At this threshold to a new decade in my life, I have a keen interest in two questions:

First, ‘Who am I?’ Second, ‘How can I improve my learning skills?’. This week’s thoughts are to the first question: ‘Who am I’? Is it a worthy quest?

Research tells me the Ancient Greek aphorism “know thyself”, is one of the Delphic maxims and was inscribed in the forecourt of the  Temple of Apollo at Delphi according to the Greek writer Pausanias. The phrase was later expounded upon by the philosopher Socrates who taught that: ‘ The unexamined life is not worth living’. More than a dozen philosophers have been credited with having originated “know thyself” without conclusive evidence as to its origin. Nevertheless it continues to be a philosophical challenge.

“Who am I?” Easier asked than answered. Where do I go for an answer? Myself? Other people? God? Or, is it all of the above? Probably all. God says “…I am fearfully and wonderfully made..” Psalm 139:14. And in Ephesians 2:10 Paul said, “For we are God’s workmanship, created in Christ Jesus to do good works. That’s a great start to the answer!

Other people, on the other hand, is perhaps too broad a category. Those closest in relationships may have a more accurate answer to the question. Emerson once put it like this, “What you are shouts so loudly in my ears I cannot hear what you say.”

Myself, seems possibly a bit self-centered and perhaps less reliable. Nevertheless, the Psalmists expressed their conviction well: “Search your own heart with all diligence for out of it flow the issues of life.” So, I began by reviewing documents I completed over the past two or three decades. They were tools to help ascertain who I am: my natural and spiritual gifts, temperament and a lot more. I began writing a summary. Eleven page later I could see a pretty good, and more or less objective, answer to my first question: ‘Who am I?’.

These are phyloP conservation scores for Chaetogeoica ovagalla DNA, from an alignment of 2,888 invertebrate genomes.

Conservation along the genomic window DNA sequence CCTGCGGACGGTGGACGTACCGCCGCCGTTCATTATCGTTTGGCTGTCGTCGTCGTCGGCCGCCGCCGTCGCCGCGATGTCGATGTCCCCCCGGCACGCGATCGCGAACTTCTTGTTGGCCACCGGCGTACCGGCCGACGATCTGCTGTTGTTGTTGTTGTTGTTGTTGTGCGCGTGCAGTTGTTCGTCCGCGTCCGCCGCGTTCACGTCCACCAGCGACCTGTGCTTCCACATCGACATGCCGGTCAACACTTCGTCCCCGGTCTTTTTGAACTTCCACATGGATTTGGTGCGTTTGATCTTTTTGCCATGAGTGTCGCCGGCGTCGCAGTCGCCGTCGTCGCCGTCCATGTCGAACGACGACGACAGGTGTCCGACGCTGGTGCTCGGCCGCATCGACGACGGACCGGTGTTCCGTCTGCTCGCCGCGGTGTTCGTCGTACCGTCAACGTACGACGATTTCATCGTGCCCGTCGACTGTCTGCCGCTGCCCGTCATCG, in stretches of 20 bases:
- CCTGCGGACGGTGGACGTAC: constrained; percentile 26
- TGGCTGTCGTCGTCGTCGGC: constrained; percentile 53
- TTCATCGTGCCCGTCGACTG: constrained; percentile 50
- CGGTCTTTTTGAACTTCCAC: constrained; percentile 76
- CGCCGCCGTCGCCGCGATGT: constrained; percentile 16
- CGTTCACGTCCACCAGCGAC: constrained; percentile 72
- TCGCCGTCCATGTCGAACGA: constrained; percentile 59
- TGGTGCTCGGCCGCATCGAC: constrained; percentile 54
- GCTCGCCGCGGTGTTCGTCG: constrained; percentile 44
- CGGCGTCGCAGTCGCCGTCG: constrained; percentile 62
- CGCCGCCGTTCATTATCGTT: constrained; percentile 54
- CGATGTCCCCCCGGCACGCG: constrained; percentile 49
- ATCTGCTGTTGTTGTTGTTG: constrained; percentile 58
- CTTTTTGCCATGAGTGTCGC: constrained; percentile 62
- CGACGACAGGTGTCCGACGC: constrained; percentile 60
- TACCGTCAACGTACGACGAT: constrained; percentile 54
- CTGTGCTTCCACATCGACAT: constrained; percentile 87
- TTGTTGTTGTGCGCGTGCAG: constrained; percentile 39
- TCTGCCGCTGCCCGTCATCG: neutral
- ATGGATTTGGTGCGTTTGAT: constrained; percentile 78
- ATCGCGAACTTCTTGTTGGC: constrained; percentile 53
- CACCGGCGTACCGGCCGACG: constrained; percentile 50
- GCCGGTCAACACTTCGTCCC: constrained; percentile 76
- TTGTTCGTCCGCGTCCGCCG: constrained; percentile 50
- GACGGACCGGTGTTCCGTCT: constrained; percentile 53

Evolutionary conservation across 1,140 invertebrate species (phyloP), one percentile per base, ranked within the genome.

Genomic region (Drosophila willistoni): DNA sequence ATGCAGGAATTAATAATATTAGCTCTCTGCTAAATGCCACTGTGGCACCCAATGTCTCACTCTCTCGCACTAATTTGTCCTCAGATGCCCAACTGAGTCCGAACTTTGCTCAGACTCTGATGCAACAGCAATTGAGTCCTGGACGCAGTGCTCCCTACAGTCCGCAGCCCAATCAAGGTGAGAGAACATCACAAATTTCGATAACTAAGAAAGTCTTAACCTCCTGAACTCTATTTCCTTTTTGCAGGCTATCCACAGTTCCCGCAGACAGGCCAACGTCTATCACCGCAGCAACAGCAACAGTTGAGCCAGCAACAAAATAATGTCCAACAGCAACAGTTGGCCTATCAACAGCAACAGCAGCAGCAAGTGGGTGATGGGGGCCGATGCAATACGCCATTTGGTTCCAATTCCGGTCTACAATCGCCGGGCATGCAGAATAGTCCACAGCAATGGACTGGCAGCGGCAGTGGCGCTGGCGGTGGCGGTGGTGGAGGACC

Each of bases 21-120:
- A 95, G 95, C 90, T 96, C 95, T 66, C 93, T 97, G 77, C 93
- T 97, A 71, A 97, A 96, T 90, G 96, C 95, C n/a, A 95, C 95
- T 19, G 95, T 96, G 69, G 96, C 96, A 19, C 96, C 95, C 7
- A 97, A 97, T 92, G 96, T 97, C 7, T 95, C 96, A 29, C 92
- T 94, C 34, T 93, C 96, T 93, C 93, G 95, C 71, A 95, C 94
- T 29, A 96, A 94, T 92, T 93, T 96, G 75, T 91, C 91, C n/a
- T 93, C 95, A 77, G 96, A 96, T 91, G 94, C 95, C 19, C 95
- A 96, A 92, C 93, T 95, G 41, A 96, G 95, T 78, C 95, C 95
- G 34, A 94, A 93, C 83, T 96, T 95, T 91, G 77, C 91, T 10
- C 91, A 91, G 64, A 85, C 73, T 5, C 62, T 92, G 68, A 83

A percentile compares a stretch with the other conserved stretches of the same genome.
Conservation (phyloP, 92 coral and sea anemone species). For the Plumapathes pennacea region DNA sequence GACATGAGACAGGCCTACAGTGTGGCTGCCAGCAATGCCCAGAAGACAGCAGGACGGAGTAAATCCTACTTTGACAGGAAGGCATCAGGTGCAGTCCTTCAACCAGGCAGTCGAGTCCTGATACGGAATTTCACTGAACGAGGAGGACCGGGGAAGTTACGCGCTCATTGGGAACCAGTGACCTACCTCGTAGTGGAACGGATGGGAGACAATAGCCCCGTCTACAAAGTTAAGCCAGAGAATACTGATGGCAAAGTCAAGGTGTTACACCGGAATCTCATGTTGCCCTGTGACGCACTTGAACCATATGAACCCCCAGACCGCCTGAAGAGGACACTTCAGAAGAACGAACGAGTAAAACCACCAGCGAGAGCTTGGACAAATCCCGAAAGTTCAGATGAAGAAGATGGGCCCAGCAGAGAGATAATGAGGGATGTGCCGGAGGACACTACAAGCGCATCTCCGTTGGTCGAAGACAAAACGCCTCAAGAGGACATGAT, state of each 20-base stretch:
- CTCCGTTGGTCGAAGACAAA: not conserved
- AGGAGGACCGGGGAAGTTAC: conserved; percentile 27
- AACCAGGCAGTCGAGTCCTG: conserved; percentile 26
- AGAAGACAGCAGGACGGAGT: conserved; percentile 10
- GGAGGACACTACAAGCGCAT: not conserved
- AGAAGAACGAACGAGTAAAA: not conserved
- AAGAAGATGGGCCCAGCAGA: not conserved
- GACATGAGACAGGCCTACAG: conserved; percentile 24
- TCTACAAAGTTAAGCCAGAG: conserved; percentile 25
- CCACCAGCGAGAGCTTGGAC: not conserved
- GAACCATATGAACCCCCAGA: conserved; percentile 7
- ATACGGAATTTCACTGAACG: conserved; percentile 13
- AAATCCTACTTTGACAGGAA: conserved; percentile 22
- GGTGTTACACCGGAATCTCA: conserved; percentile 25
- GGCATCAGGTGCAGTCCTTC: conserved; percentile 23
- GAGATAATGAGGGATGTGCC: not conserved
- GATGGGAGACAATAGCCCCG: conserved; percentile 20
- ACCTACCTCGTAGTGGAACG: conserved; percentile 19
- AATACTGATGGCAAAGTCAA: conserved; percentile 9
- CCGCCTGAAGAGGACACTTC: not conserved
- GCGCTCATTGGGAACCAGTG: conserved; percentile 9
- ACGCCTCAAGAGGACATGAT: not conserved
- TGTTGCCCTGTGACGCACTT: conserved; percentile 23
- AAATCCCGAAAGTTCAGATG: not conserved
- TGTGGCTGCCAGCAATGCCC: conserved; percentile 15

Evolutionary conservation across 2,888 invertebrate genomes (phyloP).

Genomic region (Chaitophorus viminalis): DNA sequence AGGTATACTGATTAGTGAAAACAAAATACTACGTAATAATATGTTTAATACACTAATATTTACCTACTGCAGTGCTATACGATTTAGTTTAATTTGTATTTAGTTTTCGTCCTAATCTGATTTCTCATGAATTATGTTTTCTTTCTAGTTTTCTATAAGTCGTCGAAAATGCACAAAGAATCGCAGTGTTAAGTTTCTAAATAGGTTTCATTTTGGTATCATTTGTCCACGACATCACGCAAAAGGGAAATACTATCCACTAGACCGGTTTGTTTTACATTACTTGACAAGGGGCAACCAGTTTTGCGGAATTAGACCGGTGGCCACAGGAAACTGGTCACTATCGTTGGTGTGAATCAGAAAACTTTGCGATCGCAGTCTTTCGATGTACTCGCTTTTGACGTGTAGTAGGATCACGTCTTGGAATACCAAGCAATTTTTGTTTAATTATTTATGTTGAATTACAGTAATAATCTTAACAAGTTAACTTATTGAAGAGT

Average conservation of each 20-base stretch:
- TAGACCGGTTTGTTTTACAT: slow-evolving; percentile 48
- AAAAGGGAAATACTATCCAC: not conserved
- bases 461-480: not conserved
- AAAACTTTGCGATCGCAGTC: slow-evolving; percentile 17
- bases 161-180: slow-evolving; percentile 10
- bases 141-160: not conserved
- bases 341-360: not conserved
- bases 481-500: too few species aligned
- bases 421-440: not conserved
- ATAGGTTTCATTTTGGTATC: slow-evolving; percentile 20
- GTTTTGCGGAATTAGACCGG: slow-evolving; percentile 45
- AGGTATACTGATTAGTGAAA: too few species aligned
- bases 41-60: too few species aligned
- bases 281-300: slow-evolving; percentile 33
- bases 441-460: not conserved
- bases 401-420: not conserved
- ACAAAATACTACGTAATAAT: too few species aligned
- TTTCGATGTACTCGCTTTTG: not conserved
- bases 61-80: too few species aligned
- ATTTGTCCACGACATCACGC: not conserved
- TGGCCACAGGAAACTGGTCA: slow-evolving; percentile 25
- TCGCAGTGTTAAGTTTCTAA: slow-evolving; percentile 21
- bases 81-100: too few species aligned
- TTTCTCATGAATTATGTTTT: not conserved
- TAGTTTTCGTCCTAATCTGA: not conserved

“A well known story is told of Margaret Thatcher during the time she was Prime Minister of the United Kingdom. She was visiting an old people’s home, going from room to room and meeting senior citizens who had lived there a long time. One old lady showed no sign of realizing that she was shaking hands with a world-famous politician. “Do you now who I am”? Asked Mrs. Thatcher. “No, dear,’ replied the old lady, “but I should ask the nurse if I were you. She usually knows.”

Who will be ‘nurse’ in your quest for ‘Who am I?’: God? Other people? Yourself?

Probably all three!










Our oldest son’s interest in sailing ships was an inspiration for this painting. It’s based on Clipper Ships popular in the mid third of the 19th century.   I actually did two oils of this ship. The second is with white sails in daylight. Both are in the Menu under ‘Oil Gallery’.

I selected this painting in keeping with the illustration in today’s central thought.